Accident or Sabotage?

Seeds left by tidbits of history frequently germinate into story ideas. I love to find an obscure fact, nurture it and watch it grow. Today’s blog is an example of such seedling.

Do you know what the worst maritime disaster in U.S. history is? If you answer the Titanic, you’re wrong. It was the sinking of the state of the art steamboat The Sultana on April 27, 1865. Few people know this because it was forced to the back pages of newspapers, buried in history by the assassination of President Abraham Lincoln.

Vicksburg had turned into a great repatriation center, and on April 24th, 1865, some 2,134 Union soldiers hitched a ride on The Sultana when it docked. Jubilance abounded. Peace was at hand. The war was over, but it had left its nasty mark on ruined levees and dikes. The Mississippi stood at flood stage with foaming water reaching over the banks. Two days later, near Memphis, 1,800 lost their lives on the mighty Mississippi.

A typical side-wheeler, The Sultana was legally registered to carry 376 passengers, but she carried six times that number at the time of the disaster. Aboard were 2,300 men, women, and children, including weary Union soldiers who had survived the ravages of war and the horrors of prison life and were looking forward to reuniting with their families.

Of interest, The Sultana had been contracted by the U.S. government to transport former POW’s back home to the north and received $5 per man. Due to the bribery of army officers and the extreme desire of the former POWs to get home, corruption ensued with the ship captains giving a kickback of $1.15 to the army officers in charge if they filled the boats with soldiers. Not unlike Andersonville Prison, men were packed in so tightly they could barely find a place to stand, much less enough room to sleep. The exact number will never be known because at some point the army officers stopped logging in soldiers, simply allowing them to board.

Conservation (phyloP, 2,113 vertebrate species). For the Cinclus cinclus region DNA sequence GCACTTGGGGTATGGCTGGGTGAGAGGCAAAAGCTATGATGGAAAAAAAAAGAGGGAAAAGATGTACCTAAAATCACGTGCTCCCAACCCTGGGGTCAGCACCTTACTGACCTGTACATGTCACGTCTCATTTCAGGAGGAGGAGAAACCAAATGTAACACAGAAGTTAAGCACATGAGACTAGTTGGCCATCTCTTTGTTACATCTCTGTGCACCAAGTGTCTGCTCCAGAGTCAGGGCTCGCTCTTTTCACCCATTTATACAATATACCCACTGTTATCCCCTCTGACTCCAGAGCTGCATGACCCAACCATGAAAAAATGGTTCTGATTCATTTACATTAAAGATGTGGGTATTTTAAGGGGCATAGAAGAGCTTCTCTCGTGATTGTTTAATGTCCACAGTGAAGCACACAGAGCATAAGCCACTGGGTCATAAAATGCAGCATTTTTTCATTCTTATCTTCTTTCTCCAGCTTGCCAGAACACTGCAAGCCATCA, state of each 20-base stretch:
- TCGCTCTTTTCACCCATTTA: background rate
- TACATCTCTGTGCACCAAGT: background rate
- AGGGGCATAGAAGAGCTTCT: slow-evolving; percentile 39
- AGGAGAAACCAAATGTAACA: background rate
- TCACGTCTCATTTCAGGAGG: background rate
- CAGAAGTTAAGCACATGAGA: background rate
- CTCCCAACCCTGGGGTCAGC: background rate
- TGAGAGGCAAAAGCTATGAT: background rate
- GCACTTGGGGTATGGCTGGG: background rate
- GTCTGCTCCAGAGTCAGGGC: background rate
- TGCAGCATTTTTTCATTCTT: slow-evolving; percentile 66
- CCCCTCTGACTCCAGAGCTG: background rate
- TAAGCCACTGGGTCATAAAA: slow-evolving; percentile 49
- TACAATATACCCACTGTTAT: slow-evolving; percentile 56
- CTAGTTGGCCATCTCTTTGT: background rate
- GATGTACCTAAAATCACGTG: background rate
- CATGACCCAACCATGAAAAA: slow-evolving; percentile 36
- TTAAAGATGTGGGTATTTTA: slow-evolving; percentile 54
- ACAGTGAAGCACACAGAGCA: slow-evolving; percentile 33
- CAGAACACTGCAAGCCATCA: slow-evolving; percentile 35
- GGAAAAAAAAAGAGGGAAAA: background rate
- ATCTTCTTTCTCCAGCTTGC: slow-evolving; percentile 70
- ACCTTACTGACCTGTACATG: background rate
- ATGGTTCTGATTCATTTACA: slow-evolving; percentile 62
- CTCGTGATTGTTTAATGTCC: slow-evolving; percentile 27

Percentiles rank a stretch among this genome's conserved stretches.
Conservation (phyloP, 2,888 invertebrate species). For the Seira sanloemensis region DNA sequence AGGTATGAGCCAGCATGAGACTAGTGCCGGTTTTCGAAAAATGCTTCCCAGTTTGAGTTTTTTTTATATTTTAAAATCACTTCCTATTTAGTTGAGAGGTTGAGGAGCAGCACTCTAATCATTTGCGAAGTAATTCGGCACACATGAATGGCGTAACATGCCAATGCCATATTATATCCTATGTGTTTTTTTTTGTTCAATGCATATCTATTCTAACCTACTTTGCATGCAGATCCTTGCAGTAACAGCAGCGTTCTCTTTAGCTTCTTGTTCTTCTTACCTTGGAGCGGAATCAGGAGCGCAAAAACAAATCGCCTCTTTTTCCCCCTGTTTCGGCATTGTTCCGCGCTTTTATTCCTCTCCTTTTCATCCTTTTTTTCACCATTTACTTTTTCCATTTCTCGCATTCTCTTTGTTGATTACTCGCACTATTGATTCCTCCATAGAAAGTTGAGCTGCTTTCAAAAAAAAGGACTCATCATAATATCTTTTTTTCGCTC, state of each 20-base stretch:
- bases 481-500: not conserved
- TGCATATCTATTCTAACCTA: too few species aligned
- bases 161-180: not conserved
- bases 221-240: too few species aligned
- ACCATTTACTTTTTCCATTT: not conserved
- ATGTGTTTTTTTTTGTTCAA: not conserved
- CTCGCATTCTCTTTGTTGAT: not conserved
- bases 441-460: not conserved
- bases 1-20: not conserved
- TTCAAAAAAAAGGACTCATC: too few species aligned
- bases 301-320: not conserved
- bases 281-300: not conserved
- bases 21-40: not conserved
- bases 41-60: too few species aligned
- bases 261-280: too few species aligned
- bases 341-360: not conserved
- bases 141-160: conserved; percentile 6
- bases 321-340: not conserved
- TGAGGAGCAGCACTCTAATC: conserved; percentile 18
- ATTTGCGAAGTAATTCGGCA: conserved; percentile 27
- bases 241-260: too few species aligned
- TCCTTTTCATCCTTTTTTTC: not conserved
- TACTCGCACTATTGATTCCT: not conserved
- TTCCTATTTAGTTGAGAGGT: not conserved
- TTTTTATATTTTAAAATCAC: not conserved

In the wee hours of April 27th, an explosion in the ship’s boilers blew into a ball of flames, sending scalding steam, shrapnel and a shower of flaming coals into the night. Fire raged for 20 minutes until the boat sank. Men floated on debris. Many who couldn’t swim or were too weak from being imprisioned to try, drowned in the cold black water. Some were trapped beneath debris and couldn’t escape the fire. With dawn, came the scene of badly burned and unclothed passengers dotting the shores of the Mississippi, both dead and alive. Bodies of some victims were found for months downriver, while others were never recovered. Once enemies, the people of Memphis took the injured victims to heart and forged bonds because of the tragedy.

History held for years that the explosion was simply malfunction of a poorly repaired boiler; however, some historians contradict the premise. There was an official inquiry; yet no in-depth investigation. One theory: While the ship docked at Memphis it took on coal. A relentless boat-burner, Robert Louden, made a deathbed confession that he sabotaged The Sultana with a coal torpedo. Louden had both motive and opportunity to attack the boat, plus he was friends with Thomas Edgeworth Courtenay, the inventor of the coal torpedo. A coal torpedo was easily made from a hollow iron casing filled with explosives covered in coal oil and dust, making it look like any other lump of coal to the naked eye. The bomb was widely used during the Civil War. Unbeknownst to anyone, when shoveled into the firebox, the explosion would have damaged the boiler, rendering the engines inoperable. Consequently, the compromised boiler, under high steam pressure, would explode, scattering burning coals over the deck. A saboteur would only have to place the torpedo in the coal supply on land and never have to step foot on the targeted vessel.